35. Robert S. Taylor (2004). Self-Realization and the Priority of Fair Equality of Opportunity. Journal of Moral Philosophy 1 (3):333-347.score: 300.0
    The lexical priority of fair equality of opportunity in John Rawls’s justice as fairness, which has been sharply criticized by Larry Alexander and Richard Arneson among others, is left almost entirely undefended in Rawls’s works. I argue here that this priority rule can be successfully defended against its critics despite Rawls’s own doubts about it. Using the few textual clues he provides, I speculatively reconstruct his defense of this rule, showing that it can be grounded on our interest in self-realization (...)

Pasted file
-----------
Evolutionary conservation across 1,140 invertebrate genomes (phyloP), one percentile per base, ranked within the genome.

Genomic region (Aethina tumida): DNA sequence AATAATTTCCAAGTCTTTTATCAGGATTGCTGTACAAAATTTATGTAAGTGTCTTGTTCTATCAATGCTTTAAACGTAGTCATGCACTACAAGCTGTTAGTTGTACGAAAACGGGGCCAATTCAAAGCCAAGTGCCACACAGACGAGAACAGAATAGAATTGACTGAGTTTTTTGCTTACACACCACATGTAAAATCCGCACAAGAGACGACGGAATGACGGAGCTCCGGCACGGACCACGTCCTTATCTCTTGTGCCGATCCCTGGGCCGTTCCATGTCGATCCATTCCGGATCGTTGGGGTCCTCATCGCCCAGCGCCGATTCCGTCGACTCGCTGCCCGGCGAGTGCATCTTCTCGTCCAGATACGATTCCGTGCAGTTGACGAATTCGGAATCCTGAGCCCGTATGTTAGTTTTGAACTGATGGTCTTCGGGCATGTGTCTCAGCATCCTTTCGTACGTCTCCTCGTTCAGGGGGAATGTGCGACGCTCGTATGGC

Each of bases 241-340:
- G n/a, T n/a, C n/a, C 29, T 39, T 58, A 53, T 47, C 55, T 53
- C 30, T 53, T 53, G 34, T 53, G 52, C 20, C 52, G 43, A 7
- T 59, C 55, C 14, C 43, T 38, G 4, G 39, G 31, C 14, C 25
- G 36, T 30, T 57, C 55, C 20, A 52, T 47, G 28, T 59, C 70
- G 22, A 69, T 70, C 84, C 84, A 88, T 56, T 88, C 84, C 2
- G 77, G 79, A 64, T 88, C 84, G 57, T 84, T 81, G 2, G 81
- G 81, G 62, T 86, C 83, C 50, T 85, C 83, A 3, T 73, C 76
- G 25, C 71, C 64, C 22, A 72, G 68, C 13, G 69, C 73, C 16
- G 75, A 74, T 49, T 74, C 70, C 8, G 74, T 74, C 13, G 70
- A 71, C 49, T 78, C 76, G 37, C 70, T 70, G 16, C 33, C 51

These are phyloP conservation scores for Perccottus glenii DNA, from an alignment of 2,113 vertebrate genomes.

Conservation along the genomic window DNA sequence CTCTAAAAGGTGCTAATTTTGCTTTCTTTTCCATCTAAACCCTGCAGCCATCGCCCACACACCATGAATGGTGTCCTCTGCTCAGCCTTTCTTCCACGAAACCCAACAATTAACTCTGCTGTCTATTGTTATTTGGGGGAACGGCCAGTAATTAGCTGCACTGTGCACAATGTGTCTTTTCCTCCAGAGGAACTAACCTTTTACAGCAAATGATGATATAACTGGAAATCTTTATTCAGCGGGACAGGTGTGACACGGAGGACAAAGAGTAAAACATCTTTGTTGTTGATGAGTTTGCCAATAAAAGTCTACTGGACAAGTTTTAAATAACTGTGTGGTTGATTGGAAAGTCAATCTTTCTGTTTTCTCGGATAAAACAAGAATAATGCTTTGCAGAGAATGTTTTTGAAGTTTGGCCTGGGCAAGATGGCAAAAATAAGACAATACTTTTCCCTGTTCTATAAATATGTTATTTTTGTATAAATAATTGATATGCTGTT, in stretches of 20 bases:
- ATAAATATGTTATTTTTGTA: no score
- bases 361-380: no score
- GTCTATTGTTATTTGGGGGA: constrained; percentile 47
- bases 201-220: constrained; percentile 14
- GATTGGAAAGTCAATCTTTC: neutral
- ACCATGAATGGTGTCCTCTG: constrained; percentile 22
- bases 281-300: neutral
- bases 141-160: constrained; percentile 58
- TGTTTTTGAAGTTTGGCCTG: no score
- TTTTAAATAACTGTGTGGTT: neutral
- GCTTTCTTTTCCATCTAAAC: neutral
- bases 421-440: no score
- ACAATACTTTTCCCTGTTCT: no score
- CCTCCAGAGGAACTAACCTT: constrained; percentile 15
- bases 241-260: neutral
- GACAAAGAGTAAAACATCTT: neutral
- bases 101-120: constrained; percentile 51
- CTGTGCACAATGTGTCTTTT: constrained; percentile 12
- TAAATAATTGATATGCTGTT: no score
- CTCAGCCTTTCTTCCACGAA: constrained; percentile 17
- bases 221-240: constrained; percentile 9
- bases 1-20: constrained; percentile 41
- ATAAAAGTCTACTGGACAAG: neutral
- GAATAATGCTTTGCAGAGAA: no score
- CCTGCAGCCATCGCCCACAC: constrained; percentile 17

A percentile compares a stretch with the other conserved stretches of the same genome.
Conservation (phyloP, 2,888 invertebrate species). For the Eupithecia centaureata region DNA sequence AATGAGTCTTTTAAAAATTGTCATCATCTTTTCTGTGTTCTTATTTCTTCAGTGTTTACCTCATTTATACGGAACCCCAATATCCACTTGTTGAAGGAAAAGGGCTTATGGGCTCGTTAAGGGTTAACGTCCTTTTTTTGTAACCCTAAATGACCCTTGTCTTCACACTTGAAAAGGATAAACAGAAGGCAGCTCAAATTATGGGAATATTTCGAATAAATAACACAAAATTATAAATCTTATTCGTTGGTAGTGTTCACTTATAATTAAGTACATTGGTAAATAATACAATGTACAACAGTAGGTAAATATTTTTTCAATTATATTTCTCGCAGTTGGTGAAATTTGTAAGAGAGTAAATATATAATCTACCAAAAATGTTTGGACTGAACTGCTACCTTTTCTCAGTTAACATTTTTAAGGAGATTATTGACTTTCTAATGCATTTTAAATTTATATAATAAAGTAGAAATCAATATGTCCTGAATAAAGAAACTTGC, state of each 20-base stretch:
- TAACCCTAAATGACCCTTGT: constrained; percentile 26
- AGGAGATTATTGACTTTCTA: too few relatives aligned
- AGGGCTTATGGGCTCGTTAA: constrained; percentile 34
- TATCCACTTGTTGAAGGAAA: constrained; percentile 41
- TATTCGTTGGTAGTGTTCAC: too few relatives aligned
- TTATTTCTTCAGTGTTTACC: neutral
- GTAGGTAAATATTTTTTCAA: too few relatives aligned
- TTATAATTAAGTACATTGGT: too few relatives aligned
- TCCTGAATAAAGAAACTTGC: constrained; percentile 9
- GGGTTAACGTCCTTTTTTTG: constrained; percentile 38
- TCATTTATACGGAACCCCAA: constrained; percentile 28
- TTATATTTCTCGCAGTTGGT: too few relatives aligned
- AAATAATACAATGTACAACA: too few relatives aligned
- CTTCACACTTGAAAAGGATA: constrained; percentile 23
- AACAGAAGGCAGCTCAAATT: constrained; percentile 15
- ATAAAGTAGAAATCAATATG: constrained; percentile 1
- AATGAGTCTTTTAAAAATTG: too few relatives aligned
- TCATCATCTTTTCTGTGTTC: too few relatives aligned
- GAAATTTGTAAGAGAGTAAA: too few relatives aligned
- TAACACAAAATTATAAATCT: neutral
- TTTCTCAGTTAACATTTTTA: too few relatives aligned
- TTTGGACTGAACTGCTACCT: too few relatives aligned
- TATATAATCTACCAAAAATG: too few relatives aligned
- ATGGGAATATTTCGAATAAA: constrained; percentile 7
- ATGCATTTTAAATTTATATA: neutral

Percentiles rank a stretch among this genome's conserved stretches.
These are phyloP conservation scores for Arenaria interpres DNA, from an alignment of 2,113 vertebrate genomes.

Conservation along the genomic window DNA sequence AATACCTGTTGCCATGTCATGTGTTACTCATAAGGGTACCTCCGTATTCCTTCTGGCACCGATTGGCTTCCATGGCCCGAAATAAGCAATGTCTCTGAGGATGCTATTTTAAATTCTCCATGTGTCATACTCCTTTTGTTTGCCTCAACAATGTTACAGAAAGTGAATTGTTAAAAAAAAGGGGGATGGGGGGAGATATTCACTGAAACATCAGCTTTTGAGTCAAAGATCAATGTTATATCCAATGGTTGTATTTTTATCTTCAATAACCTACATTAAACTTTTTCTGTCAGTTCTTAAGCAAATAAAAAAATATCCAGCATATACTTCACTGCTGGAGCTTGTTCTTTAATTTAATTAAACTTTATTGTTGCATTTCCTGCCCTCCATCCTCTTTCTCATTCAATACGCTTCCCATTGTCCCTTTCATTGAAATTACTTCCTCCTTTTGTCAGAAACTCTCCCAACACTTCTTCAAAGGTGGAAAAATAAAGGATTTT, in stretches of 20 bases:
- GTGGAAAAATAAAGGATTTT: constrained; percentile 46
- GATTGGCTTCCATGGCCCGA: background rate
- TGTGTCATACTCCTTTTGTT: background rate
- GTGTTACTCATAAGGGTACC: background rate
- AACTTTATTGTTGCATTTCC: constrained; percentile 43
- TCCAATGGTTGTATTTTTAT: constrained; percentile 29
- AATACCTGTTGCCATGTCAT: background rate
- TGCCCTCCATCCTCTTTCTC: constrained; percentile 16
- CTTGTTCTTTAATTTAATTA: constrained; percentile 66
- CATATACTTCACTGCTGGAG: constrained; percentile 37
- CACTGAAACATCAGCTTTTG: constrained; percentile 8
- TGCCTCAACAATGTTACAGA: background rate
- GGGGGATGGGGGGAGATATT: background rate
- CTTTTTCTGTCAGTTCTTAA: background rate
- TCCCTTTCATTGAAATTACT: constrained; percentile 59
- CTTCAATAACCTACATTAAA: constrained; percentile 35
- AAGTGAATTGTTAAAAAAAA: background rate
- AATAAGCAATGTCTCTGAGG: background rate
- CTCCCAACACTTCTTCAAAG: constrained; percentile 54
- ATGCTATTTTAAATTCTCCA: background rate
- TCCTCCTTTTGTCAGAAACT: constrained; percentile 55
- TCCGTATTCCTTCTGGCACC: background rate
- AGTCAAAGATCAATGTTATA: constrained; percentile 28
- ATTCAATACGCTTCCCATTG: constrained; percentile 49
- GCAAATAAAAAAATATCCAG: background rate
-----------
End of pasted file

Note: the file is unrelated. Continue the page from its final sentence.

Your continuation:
Direct download (9 more)  
     
    My bibliography  
     
    Export citation  
  36. C. Taylor & Daniel C. Dennett (2002). Who's Afraid of Determinism? Rethinking Causes and Possibilities. In Robert H. Kane (ed.), The Oxford Handbook of Free Will. Oxford University Press. 257--277.score: 300.0
    Incompatibilism, the view that free will and determinism are incompatible, subsists on two widely accepted, but deeply confused, theses concerning possibility and causation: (1) in a deterministic universe, one can never truthfully utter the sentence "I could have done otherwise," and (2) in such universes, one can never really take credit for having caused an event, since in fact all events have been predetermined by conditions during the universe's birth. Throughout the free will.
    Direct download  
     
    My bibliography  
     
    Export citation  
  37. Robert S. Taylor (2011). Reconstructing Rawls: The Kantian Foundations of Justice as Fairness. Penn State University Press.score: 300.0